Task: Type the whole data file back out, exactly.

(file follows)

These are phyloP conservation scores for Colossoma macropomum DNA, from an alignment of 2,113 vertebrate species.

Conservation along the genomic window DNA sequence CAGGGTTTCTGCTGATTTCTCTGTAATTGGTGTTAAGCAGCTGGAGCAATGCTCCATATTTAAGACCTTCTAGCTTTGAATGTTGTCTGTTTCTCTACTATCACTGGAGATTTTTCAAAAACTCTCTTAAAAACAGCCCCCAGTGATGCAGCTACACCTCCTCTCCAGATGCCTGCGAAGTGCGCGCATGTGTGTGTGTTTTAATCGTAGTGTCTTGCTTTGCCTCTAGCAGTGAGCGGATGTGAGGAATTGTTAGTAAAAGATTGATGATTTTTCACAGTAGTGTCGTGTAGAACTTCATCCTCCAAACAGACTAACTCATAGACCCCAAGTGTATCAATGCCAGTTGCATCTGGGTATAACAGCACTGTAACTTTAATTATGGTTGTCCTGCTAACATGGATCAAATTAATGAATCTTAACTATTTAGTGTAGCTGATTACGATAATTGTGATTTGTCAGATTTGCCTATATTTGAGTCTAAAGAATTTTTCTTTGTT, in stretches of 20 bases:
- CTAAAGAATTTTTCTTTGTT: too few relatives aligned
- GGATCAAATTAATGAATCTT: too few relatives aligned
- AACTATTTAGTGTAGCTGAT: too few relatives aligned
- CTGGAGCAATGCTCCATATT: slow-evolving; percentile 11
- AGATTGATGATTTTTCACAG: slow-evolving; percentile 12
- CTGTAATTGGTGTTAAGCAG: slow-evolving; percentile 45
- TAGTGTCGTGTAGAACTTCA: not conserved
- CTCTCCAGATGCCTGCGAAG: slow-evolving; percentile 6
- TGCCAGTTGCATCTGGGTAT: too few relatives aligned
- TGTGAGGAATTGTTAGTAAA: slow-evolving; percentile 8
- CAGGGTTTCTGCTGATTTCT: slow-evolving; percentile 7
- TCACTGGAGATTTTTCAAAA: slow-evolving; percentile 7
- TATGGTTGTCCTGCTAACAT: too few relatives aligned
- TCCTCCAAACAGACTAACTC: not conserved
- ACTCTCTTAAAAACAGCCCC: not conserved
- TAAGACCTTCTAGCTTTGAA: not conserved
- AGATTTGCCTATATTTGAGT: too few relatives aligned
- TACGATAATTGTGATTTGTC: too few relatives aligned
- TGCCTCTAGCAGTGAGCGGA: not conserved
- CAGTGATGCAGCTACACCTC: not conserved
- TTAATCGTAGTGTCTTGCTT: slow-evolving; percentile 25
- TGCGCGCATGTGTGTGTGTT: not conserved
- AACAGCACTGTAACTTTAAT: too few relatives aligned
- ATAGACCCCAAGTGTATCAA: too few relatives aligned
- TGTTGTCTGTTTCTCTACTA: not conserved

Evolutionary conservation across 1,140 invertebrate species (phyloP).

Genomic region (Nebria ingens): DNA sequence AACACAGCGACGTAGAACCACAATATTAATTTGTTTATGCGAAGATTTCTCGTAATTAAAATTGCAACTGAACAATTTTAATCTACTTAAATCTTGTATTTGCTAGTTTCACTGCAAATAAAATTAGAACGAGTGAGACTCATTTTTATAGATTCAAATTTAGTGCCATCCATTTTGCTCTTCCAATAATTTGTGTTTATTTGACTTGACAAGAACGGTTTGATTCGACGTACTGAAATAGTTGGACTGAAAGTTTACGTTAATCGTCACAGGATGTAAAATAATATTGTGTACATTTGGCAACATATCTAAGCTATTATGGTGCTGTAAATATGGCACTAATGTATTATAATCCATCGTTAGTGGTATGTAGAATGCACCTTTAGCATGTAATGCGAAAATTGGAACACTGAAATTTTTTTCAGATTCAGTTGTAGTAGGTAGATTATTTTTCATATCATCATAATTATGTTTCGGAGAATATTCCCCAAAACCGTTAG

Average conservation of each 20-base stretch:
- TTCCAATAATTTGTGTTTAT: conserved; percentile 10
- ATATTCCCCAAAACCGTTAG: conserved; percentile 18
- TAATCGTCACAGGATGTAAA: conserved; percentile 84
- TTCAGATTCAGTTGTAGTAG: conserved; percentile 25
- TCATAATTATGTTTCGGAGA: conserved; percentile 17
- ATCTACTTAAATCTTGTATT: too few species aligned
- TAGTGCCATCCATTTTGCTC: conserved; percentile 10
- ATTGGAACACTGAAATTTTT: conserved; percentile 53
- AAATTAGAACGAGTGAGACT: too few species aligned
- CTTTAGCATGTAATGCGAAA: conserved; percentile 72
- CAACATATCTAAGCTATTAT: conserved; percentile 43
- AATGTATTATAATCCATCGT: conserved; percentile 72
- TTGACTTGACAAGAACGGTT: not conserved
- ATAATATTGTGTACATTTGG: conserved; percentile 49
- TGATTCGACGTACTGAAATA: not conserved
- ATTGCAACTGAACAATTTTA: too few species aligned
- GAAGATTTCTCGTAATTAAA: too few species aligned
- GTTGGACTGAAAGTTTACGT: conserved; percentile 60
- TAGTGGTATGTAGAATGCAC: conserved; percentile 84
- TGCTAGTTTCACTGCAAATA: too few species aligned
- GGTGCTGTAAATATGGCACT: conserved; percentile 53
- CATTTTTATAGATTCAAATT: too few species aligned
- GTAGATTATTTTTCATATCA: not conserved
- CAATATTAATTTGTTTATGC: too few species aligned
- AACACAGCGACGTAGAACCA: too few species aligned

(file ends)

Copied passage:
These are phyloP conservation scores for Colossoma macropomum DNA, from an alignment of 2,113 vertebrate species.

Conservation along the genomic window DNA sequence CAGGGTTTCTGCTGATTTCTCTGTAATTGGTGTTAAGCAGCTGGAGCAATGCTCCATATTTAAGACCTTCTAGCTTTGAATGTTGTCTGTTTCTCTACTATCACTGGAGATTTTTCAAAAACTCTCTTAAAAACAGCCCCCAGTGATGCAGCTACACCTCCTCTCCAGATGCCTGCGAAGTGCGCGCATGTGTGTGTGTTTTAATCGTAGTGTCTTGCTTTGCCTCTAGCAGTGAGCGGATGTGAGGAATTGTTAGTAAAAGATTGATGATTTTTCACAGTAGTGTCGTGTAGAACTTCATCCTCCAAACAGACTAACTCATAGACCCCAAGTGTATCAATGCCAGTTGCATCTGGGTATAACAGCACTGTAACTTTAATTATGGTTGTCCTGCTAACATGGATCAAATTAATGAATCTTAACTATTTAGTGTAGCTGATTACGATAATTGTGATTTGTCAGATTTGCCTATATTTGAGTCTAAAGAATTTTTCTTTGTT, in stretches of 20 bases:
- CTAAAGAATTTTTCTTTGTT: too few relatives aligned
- GGATCAAATTAATGAATCTT: too few relatives aligned
- AACTATTTAGTGTAGCTGAT: too few relatives aligned
- CTGGAGCAATGCTCCATATT: slow-evolving; percentile 11
- AGATTGATGATTTTTCACAG: slow-evolving; percentile 12
- CTGTAATTGGTGTTAAGCAG: slow-evolving; percentile 45
- TAGTGTCGTGTAGAACTTCA: not conserved
- CTCTCCAGATGCCTGCGAAG: slow-evolving; percentile 6
- TGCCAGTTGCATCTGGGTAT: too few relatives aligned
- TGTGAGGAATTGTTAGTAAA: slow-evolving; percentile 8
- CAGGGTTTCTGCTGATTTCT: slow-evolving; percentile 7
- TCACTGGAGATTTTTCAAAA: slow-evolving; percentile 7
- TATGGTTGTCCTGCTAACAT: too few relatives aligned
- TCCTCCAAACAGACTAACTC: not conserved
- ACTCTCTTAAAAACAGCCCC: not conserved
- TAAGACCTTCTAGCTTTGAA: not conserved
- AGATTTGCCTATATTTGAGT: too few relatives aligned
- TACGATAATTGTGATTTGTC: too few relatives aligned
- TGCCTCTAGCAGTGAGCGGA: not conserved
- CAGTGATGCAGCTACACCTC: not conserved
- TTAATCGTAGTGTCTTGCTT: slow-evolving; percentile 25
- TGCGCGCATGTGTGTGTGTT: not conserved
- AACAGCACTGTAACTTTAAT: too few relatives aligned
- ATAGACCCCAAGTGTATCAA: too few relatives aligned
- TGTTGTCTGTTTCTCTACTA: not conserved

Evolutionary conservation across 1,140 invertebrate species (phyloP).

Genomic region (Nebria ingens): DNA sequence AACACAGCGACGTAGAACCACAATATTAATTTGTTTATGCGAAGATTTCTCGTAATTAAAATTGCAACTGAACAATTTTAATCTACTTAAATCTTGTATTTGCTAGTTTCACTGCAAATAAAATTAGAACGAGTGAGACTCATTTTTATAGATTCAAATTTAGTGCCATCCATTTTGCTCTTCCAATAATTTGTGTTTATTTGACTTGACAAGAACGGTTTGATTCGACGTACTGAAATAGTTGGACTGAAAGTTTACGTTAATCGTCACAGGATGTAAAATAATATTGTGTACATTTGGCAACATATCTAAGCTATTATGGTGCTGTAAATATGGCACTAATGTATTATAATCCATCGTTAGTGGTATGTAGAATGCACCTTTAGCATGTAATGCGAAAATTGGAACACTGAAATTTTTTTCAGATTCAGTTGTAGTAGGTAGATTATTTTTCATATCATCATAATTATGTTTCGGAGAATATTCCCCAAAACCGTTAG

Average conservation of each 20-base stretch:
- TTCCAATAATTTGTGTTTAT: conserved; percentile 10
- ATATTCCCCAAAACCGTTAG: conserved; percentile 18
- TAATCGTCACAGGATGTAAA: conserved; percentile 84
- TTCAGATTCAGTTGTAGTAG: conserved; percentile 25
- TCATAATTATGTTTCGGAGA: conserved; percentile 17
- ATCTACTTAAATCTTGTATT: too few species aligned
- TAGTGCCATCCATTTTGCTC: conserved; percentile 10
- ATTGGAACACTGAAATTTTT: conserved; percentile 53
- AAATTAGAACGAGTGAGACT: too few species aligned
- CTTTAGCATGTAATGCGAAA: conserved; percentile 72
- CAACATATCTAAGCTATTAT: conserved; percentile 43
- AATGTATTATAATCCATCGT: conserved; percentile 72
- TTGACTTGACAAGAACGGTT: not conserved
- ATAATATTGTGTACATTTGG: conserved; percentile 49
- TGATTCGACGTACTGAAATA: not conserved
- ATTGCAACTGAACAATTTTA: too few species aligned
- GAAGATTTCTCGTAATTAAA: too few species aligned
- GTTGGACTGAAAGTTTACGT: conserved; percentile 60
- TAGTGGTATGTAGAATGCAC: conserved; percentile 84
- TGCTAGTTTCACTGCAAATA: too few species aligned
- GGTGCTGTAAATATGGCACT: conserved; percentile 53
- CATTTTTATAGATTCAAATT: too few species aligned
- GTAGATTATTTTTCATATCA: not conserved
- CAATATTAATTTGTTTATGC: too few species aligned
- AACACAGCGACGTAGAACCA: too few species aligned